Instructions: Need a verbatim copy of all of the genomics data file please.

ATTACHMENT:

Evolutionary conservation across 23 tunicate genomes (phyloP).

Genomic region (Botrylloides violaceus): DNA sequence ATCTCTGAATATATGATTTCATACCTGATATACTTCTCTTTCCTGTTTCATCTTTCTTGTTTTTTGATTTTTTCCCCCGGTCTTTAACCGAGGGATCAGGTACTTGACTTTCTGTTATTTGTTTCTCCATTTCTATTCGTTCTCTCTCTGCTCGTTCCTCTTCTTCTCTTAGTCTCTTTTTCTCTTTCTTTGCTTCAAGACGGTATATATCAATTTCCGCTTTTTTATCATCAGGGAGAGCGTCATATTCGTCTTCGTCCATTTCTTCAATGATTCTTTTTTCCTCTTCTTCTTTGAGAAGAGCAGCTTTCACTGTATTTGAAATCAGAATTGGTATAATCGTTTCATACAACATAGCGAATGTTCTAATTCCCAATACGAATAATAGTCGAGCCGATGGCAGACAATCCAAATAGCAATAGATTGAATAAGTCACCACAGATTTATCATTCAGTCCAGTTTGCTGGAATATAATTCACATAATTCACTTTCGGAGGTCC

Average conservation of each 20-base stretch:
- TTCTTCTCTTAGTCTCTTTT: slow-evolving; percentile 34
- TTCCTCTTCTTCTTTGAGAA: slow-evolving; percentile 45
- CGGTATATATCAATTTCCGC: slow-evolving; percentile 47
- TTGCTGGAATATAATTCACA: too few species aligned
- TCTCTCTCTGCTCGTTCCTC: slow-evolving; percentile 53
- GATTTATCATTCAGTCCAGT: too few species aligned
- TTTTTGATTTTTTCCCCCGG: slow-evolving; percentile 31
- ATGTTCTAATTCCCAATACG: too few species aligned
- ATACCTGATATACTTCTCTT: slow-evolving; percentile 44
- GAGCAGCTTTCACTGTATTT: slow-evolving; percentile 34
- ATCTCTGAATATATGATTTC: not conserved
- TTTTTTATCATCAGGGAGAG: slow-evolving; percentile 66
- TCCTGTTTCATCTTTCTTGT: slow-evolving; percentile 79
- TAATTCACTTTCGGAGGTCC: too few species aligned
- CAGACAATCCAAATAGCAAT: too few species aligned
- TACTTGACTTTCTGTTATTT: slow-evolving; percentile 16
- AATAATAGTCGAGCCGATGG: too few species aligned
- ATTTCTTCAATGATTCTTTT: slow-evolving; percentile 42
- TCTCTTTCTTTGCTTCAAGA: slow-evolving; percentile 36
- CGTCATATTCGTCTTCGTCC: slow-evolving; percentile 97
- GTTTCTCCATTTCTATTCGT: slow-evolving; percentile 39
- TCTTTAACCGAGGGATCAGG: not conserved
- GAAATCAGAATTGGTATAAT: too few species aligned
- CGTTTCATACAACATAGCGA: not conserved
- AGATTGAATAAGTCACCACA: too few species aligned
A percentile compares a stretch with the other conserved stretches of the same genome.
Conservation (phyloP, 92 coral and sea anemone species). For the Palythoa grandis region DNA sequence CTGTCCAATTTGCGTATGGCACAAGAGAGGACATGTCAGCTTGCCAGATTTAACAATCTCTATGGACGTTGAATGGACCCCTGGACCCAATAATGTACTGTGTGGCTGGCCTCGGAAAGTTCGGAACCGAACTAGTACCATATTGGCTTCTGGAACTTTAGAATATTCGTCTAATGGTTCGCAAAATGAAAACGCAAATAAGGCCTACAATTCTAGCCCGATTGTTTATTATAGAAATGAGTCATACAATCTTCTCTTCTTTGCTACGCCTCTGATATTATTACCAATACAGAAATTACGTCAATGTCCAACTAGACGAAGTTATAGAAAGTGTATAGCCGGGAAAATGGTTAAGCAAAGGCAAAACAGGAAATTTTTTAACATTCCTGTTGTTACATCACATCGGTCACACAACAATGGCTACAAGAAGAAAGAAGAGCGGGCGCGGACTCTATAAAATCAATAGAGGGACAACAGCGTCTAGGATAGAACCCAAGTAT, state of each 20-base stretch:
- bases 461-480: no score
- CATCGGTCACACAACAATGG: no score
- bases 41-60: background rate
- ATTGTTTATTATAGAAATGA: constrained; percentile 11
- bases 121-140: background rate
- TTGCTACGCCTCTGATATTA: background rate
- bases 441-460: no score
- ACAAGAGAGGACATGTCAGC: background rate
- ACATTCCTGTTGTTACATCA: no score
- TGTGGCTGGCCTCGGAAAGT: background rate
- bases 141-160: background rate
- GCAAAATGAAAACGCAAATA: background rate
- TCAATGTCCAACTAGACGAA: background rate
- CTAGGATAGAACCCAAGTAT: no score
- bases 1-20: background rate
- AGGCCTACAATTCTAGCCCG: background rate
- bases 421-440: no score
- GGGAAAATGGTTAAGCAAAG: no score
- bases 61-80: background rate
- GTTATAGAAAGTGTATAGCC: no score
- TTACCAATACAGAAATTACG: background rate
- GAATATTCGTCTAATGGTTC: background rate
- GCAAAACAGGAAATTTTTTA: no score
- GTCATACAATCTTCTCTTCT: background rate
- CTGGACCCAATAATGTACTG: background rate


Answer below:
Evolutionary conservation across 23 tunicate genomes (phyloP).

Genomic region (Botrylloides violaceus): DNA sequence ATCTCTGAATATATGATTTCATACCTGATATACTTCTCTTTCCTGTTTCATCTTTCTTGTTTTTTGATTTTTTCCCCCGGTCTTTAACCGAGGGATCAGGTACTTGACTTTCTGTTATTTGTTTCTCCATTTCTATTCGTTCTCTCTCTGCTCGTTCCTCTTCTTCTCTTAGTCTCTTTTTCTCTTTCTTTGCTTCAAGACGGTATATATCAATTTCCGCTTTTTTATCATCAGGGAGAGCGTCATATTCGTCTTCGTCCATTTCTTCAATGATTCTTTTTTCCTCTTCTTCTTTGAGAAGAGCAGCTTTCACTGTATTTGAAATCAGAATTGGTATAATCGTTTCATACAACATAGCGAATGTTCTAATTCCCAATACGAATAATAGTCGAGCCGATGGCAGACAATCCAAATAGCAATAGATTGAATAAGTCACCACAGATTTATCATTCAGTCCAGTTTGCTGGAATATAATTCACATAATTCACTTTCGGAGGTCC

Average conservation of each 20-base stretch:
- TTCTTCTCTTAGTCTCTTTT: slow-evolving; percentile 34
- TTCCTCTTCTTCTTTGAGAA: slow-evolving; percentile 45
- CGGTATATATCAATTTCCGC: slow-evolving; percentile 47
- TTGCTGGAATATAATTCACA: too few species aligned
- TCTCTCTCTGCTCGTTCCTC: slow-evolving; percentile 53
- GATTTATCATTCAGTCCAGT: too few species aligned
- TTTTTGATTTTTTCCCCCGG: slow-evolving; percentile 31
- ATGTTCTAATTCCCAATACG: too few species aligned
- ATACCTGATATACTTCTCTT: slow-evolving; percentile 44
- GAGCAGCTTTCACTGTATTT: slow-evolving; percentile 34
- ATCTCTGAATATATGATTTC: not conserved
- TTTTTTATCATCAGGGAGAG: slow-evolving; percentile 66
- TCCTGTTTCATCTTTCTTGT: slow-evolving; percentile 79
- TAATTCACTTTCGGAGGTCC: too few species aligned
- CAGACAATCCAAATAGCAAT: too few species aligned
- TACTTGACTTTCTGTTATTT: slow-evolving; percentile 16
- AATAATAGTCGAGCCGATGG: too few species aligned
- ATTTCTTCAATGATTCTTTT: slow-evolving; percentile 42
- TCTCTTTCTTTGCTTCAAGA: slow-evolving; percentile 36
- CGTCATATTCGTCTTCGTCC: slow-evolving; percentile 97
- GTTTCTCCATTTCTATTCGT: slow-evolving; percentile 39
- TCTTTAACCGAGGGATCAGG: not conserved
- GAAATCAGAATTGGTATAAT: too few species aligned
- CGTTTCATACAACATAGCGA: not conserved
- AGATTGAATAAGTCACCACA: too few species aligned
A percentile compares a stretch with the other conserved stretches of the same genome.
Conservation (phyloP, 92 coral and sea anemone species). For the Palythoa grandis region DNA sequence CTGTCCAATTTGCGTATGGCACAAGAGAGGACATGTCAGCTTGCCAGATTTAACAATCTCTATGGACGTTGAATGGACCCCTGGACCCAATAATGTACTGTGTGGCTGGCCTCGGAAAGTTCGGAACCGAACTAGTACCATATTGGCTTCTGGAACTTTAGAATATTCGTCTAATGGTTCGCAAAATGAAAACGCAAATAAGGCCTACAATTCTAGCCCGATTGTTTATTATAGAAATGAGTCATACAATCTTCTCTTCTTTGCTACGCCTCTGATATTATTACCAATACAGAAATTACGTCAATGTCCAACTAGACGAAGTTATAGAAAGTGTATAGCCGGGAAAATGGTTAAGCAAAGGCAAAACAGGAAATTTTTTAACATTCCTGTTGTTACATCACATCGGTCACACAACAATGGCTACAAGAAGAAAGAAGAGCGGGCGCGGACTCTATAAAATCAATAGAGGGACAACAGCGTCTAGGATAGAACCCAAGTAT, state of each 20-base stretch:
- bases 461-480: no score
- CATCGGTCACACAACAATGG: no score
- bases 41-60: background rate
- ATTGTTTATTATAGAAATGA: constrained; percentile 11
- bases 121-140: background rate
- TTGCTACGCCTCTGATATTA: background rate
- bases 441-460: no score
- ACAAGAGAGGACATGTCAGC: background rate
- ACATTCCTGTTGTTACATCA: no score
- TGTGGCTGGCCTCGGAAAGT: background rate
- bases 141-160: background rate
- GCAAAATGAAAACGCAAATA: background rate
- TCAATGTCCAACTAGACGAA: background rate
- CTAGGATAGAACCCAAGTAT: no score
- bases 1-20: background rate
- AGGCCTACAATTCTAGCCCG: background rate
- bases 421-440: no score
- GGGAAAATGGTTAAGCAAAG: no score
- bases 61-80: background rate
- GTTATAGAAAGTGTATAGCC: no score
- TTACCAATACAGAAATTACG: background rate
- GAATATTCGTCTAATGGTTC: background rate
- GCAAAACAGGAAATTTTTTA: no score
- GTCATACAATCTTCTCTTCT: background rate
- CTGGACCCAATAATGTACTG: background rate